?
?
?
Report must be clearly and specifically
communicated
Information must be given to those who
can use it
The aim of the report must be to provide
information and advice on what should be
done and which alternatives are worth
consideration
Copyright © 2014, Elsevier Inc. All Rights Reserved
2
Abstract or Program Summary
?
Present the purpose of the program, how
the evaluation was conducted, and a
summary of research findings
Copyright © 2014, Elsevier Inc. All Rights Reserved
3
Presenting the Theory Supporting
the Program
?
Identify and describe theory that will serve
as the basis for the program and the
expectation that it will have the desired
impact
Copyright © 2014, Elsevier Inc. All Rights Reserved
4
Presenting the Process Evaluation
?
?
?
?
Emphasis is on how the host organization
served as the basis for the implementation
of the program
The evaluator should describe program
implementation
Describe program destruction and delivery
in detail
Provide a description of how services were
delivered
Copyright © 2014, Elsevier Inc. All Rights Reserved
5
Presenting the Process Evaluation
?
The process evaluation should include:
?
?
?
?
?
?
Relevant description on program operations
Consider the management of the program
Describe and assess how the desired service
was provided by the program
Must tap the opinions of program staff and
clients
Describe the nature of the client population
Identify and frankly present management
issues
Copyright © 2014, Elsevier Inc. All Rights Reserved
6
Presenting the Process Evaluation
?
The process evaluation should include:
?
?
How implementation issues affect service
delivery
Assessing service delivery inovlves observing
and describing how it was delivered by
program staff
Copyright © 2014, Elsevier Inc. All Rights Reserved
7
Presenting the Impact Evaluation
?
?
?
This is the meat of the evaluation
Conclusions are reached and supporting
data are presented
The summary is a crucial aspect of the
report because it is the first section
consulted by readers
Copyright © 2014, Elsevier Inc. All Rights Reserved
8
Factors Influencing the Use of
Program Evaluation Results
?
?
?
?
Researchers focus on analysis to
determine “what works” in criminal justice
Practitioners are looking for language to
tell them how to do it
Criminology needs to get both data and
information into the hands of policy makers
and administrators
Must identify stakeholders in the process
Copyright © 2014, Elsevier Inc. All Rights Reserved
9
Factors Influencing the Use of
Program Evaluation Results
?
“Collaborative Evaluation” assumes that
active ongoing engagement between
evaluators and program staff will result in
stronger evaluation designs, enhanced
data collection and analysis, and results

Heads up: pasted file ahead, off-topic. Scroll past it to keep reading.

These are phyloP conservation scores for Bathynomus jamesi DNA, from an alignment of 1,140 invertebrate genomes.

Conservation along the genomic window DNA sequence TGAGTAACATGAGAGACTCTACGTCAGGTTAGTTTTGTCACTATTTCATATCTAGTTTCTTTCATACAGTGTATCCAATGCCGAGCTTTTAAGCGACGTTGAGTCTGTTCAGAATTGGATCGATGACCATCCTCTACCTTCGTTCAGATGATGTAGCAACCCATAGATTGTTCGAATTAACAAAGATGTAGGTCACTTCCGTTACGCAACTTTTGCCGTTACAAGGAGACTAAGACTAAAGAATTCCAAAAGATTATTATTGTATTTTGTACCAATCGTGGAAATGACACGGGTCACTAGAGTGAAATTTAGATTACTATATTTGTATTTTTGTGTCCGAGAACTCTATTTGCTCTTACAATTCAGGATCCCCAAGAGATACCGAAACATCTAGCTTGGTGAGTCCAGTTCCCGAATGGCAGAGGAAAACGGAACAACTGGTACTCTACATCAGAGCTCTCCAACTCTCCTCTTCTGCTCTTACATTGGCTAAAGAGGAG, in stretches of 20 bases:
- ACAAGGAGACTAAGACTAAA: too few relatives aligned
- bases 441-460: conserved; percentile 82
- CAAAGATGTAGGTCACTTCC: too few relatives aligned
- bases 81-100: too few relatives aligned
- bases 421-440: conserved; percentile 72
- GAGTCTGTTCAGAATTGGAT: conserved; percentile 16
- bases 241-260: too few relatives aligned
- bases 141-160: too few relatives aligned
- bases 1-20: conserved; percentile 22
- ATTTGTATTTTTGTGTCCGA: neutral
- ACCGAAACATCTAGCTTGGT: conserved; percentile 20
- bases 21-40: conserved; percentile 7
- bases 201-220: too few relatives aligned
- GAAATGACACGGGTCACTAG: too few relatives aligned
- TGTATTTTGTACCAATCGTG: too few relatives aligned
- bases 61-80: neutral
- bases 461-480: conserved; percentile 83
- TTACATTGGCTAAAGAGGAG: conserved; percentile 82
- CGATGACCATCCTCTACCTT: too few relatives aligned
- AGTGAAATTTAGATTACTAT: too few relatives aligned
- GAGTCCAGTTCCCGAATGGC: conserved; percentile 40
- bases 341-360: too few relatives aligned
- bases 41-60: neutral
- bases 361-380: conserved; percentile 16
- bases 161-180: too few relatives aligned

that stakeholders understand and use
Copyright © 2014, Elsevier Inc. All Rights Reserved
10
Table 9.1 Focus of Process and
Impact Evaluations
Process Evaluation Focus
Inputs
Results
Personnel
Arrests
Equipment
People trained
Expenditures
Barriers installed
Other resources
Other tasks accomplished
Impact Evaluation Focus
Outcomes
Crimes reduced
Fear abated
Accidents reduced
Other reductions in problems
Copyright © 2014, Elsevier Inc. All Rights Reserved
11
Table 9.2 Interpreting Results of
Process and Impact Evaluations
Process
Evaluation
Results
Impact
Evaluation
Results
Response
Implemented
as Planned
Problem
A. Evidence that
declined and no the response
other likely
caused the
cause
decline
Problem did not
decline
Response Not
Implemented
as Planned
C. Suggests that
the response
was accidentally
effective or that
other factors
may have
caused the
decline
B. Evidence that D. Little is
the response
learned
was ineffective
Copyright © 2014, Elsevier Inc. All Rights Reserved
12
GENNARO F. VITO & GEORGE E. HIGGINS
•
Examines major evaluation types (as well as the benefits, concerns, and constraints of each), including needs
evaluations, theory evaluations, process evaluations, outcome/impact evaluations, and cost-efficiency evaluations.
•
Defines the data points each evaluation type requires, and the manner in which these data can be collected.
•
Demonstrates how different types of evaluations can be used together to provide clear information regarding a
program’s overall performance level.
•
Cites and makes use of actual, real-world policy evaluations and vetted programs.
When closely examined, many of the most prominent criminal justice policies to emerge over the last 30 years are found wanting.
High rates of incarceration and recidivism reflect the flaws of many contemporary crime prevention approaches. It’s becoming
increasingly clear that policy need not just be executed, but properly evaluated. Practical Program Evaluation for Criminal
Justice describes applicable, step-by-step instructions on how to determine whether an initiative is truly necessary prior to its
adoption (thus eliminating the risk of wasting resources), as well as how to accurately gauge its effectiveness during initial rollout
stages. This is achieved through the gradual introduction of basic data analysis procedures and statistical techniques, which, once
mastered, can prove or disprove a program’s worth and make for an improved criminal justice system. Practical Program